Arts

The Arts in Brief

HCOA presents Quixotic workshops

Quixotic, the Kansas City, Mo., performance group visiting for Salmonfest, conducts circus workshops next week at the Homer Council on the Arts. Workshops are presented in aerial fabric, dance trapeze and gym. Classes offered are:

• Aerial Fabric - Beginner (ages 8 and older): noon-1:30 p.m. Aug. 9, 10, 11, and 13. Fee: $175, HCOA members, $200, general

• Aerial Fabric - Intermediate: 1:45-3:15 p.m. Aug. 9, 10, 11, and 13. Fee: $175, HCOA members, $200, general

August art shows explore global warming

Two shows this month explore the effects of global warming and climate change, but from different perspectives.

In his show at Ptarmigan Arts, Homer artist Ed Hutchinsion, who has become known for his “white-on-white” paintings of Arctic animals, focuses on those animals and sea life dealing with climate change. He also expands his repertoire by merging his white-on-white style with a bold, colorist approach.

First Friday events

Art Shop Gallery

202 W. Pioneer Ave.

Homer Remembrances by Lisa Carlon

5-7:30 p.m., First Friday Opening Reception

Artist Lisa Carlon shows her 3D stained glass, including new designs of wildflowers, sandhill cranes and the Homer Spit. She also will have a selection of her suncatchers and other stained glass designs that reflect and capture Alaska wildlife.

Bunnell Street Arts Center

106 W. Bunnell Ave.

Decolonizing Alaska by various artists

Russian music stars in KPO's gala concerts

The final piece that the Kenai Peninsula Orchestra plays at its gala concerts this August will be the result of two years of passion and planning.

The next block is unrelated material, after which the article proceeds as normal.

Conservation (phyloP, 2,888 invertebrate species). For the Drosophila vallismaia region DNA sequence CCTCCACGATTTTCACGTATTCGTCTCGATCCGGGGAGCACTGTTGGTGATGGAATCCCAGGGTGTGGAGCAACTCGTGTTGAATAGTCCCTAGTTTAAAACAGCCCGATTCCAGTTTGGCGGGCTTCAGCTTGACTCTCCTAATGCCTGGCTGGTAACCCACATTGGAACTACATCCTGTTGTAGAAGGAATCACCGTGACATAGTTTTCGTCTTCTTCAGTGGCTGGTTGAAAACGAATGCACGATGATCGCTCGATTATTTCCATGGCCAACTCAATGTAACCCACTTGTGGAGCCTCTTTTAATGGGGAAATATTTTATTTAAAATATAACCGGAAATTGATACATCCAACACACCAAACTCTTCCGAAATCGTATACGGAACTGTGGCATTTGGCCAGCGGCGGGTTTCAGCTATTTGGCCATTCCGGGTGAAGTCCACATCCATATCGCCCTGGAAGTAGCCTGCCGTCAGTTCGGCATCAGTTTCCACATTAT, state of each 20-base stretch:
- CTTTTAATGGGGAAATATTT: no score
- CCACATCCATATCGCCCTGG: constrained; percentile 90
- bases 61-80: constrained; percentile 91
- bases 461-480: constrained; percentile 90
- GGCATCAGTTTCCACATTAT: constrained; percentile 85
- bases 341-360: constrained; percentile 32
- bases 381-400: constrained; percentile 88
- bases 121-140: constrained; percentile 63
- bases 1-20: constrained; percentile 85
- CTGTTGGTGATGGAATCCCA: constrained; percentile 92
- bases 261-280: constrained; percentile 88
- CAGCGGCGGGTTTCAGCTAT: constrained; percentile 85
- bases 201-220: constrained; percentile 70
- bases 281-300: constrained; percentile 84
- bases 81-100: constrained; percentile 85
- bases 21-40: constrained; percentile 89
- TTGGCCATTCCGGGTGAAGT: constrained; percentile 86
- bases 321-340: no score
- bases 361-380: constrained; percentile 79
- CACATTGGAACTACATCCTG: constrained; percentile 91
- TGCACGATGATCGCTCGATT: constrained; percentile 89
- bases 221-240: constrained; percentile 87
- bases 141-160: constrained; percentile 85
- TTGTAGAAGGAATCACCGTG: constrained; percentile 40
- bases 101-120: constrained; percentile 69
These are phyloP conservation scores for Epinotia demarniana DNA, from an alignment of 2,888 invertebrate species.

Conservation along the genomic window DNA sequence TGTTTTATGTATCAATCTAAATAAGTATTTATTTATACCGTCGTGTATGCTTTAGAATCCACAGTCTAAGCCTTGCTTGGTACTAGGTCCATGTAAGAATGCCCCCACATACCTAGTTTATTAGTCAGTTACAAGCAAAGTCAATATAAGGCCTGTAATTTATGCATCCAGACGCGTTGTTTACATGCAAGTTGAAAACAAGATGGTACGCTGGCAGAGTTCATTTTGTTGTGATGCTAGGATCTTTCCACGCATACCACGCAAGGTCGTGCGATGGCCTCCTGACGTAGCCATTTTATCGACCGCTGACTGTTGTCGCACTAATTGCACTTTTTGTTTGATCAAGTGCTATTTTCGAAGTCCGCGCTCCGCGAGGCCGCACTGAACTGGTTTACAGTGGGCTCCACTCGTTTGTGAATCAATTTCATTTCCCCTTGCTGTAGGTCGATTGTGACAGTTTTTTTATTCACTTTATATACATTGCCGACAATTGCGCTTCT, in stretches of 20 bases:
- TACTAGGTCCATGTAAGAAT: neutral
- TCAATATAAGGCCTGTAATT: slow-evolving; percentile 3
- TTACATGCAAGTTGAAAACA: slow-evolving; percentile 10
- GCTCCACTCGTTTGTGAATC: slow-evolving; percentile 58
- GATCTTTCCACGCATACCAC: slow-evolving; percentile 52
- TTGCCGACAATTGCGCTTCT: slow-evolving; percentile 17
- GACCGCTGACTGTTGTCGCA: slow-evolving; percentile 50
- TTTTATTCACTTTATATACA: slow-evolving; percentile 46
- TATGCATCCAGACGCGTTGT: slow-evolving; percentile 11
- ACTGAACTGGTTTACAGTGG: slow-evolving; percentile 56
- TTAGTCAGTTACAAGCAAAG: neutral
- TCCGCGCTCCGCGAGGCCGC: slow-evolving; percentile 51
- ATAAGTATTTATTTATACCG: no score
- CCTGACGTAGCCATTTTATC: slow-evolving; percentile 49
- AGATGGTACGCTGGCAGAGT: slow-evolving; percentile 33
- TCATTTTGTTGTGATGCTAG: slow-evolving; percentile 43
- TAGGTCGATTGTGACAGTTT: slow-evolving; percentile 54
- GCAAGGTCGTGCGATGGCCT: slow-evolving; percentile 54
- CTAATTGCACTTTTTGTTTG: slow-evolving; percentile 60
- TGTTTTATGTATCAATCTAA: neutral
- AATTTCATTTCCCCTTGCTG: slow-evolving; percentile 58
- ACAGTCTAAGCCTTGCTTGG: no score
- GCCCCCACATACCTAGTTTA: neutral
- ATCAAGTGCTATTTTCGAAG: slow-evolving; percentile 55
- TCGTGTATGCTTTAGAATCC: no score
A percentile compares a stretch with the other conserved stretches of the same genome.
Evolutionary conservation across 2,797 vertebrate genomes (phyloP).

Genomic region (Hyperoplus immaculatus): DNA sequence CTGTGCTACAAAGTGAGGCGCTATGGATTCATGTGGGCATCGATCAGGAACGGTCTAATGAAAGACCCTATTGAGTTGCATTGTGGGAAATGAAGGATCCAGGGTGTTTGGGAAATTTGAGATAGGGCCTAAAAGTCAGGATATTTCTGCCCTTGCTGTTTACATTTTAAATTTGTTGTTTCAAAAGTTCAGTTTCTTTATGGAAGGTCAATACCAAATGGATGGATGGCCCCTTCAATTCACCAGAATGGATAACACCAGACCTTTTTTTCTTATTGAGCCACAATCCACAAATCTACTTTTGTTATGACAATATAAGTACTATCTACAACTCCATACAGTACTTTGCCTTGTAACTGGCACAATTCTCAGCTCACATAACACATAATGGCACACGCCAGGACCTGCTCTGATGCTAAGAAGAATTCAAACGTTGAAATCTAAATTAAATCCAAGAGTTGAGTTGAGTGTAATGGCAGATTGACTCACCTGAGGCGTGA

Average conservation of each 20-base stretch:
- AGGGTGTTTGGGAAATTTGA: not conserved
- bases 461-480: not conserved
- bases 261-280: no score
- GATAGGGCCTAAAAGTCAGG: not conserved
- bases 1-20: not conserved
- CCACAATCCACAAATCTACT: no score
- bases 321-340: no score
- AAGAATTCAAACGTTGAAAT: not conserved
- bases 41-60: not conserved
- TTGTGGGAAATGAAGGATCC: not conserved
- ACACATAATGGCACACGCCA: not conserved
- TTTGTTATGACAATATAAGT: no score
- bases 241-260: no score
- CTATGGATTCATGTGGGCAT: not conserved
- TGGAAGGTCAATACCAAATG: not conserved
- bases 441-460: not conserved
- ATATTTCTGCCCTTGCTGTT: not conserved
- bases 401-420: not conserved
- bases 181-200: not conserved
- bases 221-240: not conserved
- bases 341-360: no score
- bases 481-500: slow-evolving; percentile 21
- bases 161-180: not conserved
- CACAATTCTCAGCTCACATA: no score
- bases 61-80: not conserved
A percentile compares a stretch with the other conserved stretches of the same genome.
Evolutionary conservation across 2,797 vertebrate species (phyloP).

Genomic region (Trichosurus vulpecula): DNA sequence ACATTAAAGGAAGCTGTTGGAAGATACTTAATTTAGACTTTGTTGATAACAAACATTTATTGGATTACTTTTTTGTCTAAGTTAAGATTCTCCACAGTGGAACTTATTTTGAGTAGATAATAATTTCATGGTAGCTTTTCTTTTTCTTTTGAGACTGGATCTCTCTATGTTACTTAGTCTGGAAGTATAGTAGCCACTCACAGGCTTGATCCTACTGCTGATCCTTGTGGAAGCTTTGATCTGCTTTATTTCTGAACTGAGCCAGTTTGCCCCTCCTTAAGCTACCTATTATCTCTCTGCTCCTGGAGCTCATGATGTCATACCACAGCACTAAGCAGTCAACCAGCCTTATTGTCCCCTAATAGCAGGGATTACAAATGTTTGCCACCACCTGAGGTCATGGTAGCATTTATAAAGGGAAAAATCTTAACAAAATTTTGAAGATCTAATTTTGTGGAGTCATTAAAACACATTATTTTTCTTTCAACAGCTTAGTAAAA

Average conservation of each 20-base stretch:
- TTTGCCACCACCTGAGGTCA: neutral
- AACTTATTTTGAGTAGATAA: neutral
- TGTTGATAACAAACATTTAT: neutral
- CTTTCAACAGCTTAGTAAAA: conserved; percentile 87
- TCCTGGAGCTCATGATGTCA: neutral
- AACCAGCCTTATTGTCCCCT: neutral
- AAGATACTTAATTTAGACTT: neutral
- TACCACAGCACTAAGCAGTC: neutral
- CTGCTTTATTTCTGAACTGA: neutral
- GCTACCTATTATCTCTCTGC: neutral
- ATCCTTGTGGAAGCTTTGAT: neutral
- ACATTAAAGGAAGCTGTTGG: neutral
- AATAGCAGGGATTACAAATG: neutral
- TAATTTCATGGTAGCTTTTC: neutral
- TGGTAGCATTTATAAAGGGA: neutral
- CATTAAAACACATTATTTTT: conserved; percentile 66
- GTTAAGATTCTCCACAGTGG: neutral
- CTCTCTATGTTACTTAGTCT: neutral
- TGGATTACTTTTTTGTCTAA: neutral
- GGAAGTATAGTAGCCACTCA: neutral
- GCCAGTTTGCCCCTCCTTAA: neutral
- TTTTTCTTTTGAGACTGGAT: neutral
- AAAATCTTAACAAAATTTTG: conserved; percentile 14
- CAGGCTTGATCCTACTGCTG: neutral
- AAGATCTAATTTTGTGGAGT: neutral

When Simon Nissen, the choir and world music instructor at Kenai Central High School and founding director of the Kenai Peninsula Singers, moved to the Kenai Peninsula about two years ago, he half-jokingly suggested to KPO Artistic Director Tammy Vollom-Matturo that they perform “Alexander Nevsky.”

A year later, KPO purchased the scores for the piece.

Wild Shore visits Homer

Wild Shore New Music, based in Alaska and New York City, join forces with the National Park Service for its Centennial to present a series of concerts in Alaska, New York City and Washington, D.C. Wild Shore performs two free concerts at noon Aug. 9, Land’s End Resort, and noon Aug. 11 at the Kenai Fine Arts Center, part of the Kenai Peninsula Orchestra Summer Music Festival. In collaboration with other musicians, they perform at 8 p.m. Aug. 11 at the Down East Saloon.

Arts in brief

Barbara Lavallee visits Art Shop Gallery

Artist Barbara Lavallee visits the Art Shop Gallery from 1-6 p.m. Saturday. She will sign new prints and personalize and sign old prints and books.

 

‘Grace & Glorie’ opens at Pier One Theatre

Rhythm of the North at HCOA

Johnny B.’s Rhythm of the North now shows at 7:30 p.m. Friday at the Homer Council on the Arts. He will perform every Friday at 7:30 p.m. through Sept. 2. Admission is $12 HCOA member and $15 general admission. Tickets are available at HCOA and the Homer Bookstore.

His show also continues at Pier One Theater. He performs at 1 p.m. on cruise ship visits July 26, Aug. 9, Sept. 6 and Sept. 20. The multi-media extravaganza features his music coupled with videos of Alaska.

Mushroom guide revised, expanded by UAF report

Twenty-two years ago, Harriette Parker published “Alaska’s Mushrooms: A Practical Guide,” with photos and descriptions of 34 species of mushrooms, many of which she and her husband, Neil McArthur, found and photographed in the Homer area.

“Harriette had an interest in mushrooms when she used to live in New Brunswick in Canada, and she decided she wanted to write a mushroom book and she approached Alaska Northwest Books, who were independent at the time, and got a contract. And then we had to deal with it,” McArthur said, laughing.

Salmonfest announces early bird discount ends at midnight July 22

Early bird, discounted tickets for Salmonfest end at midnight July 22. Prices for a 3-day pass are $130 adults, $115 each for a four-pack of tickets, and $105 for teenagers 13-17 and seniors age 65 and older.

This year’s headline acts include the Indigo Girls, Trampled by Turtles and Quixotic Cirque Nouveau.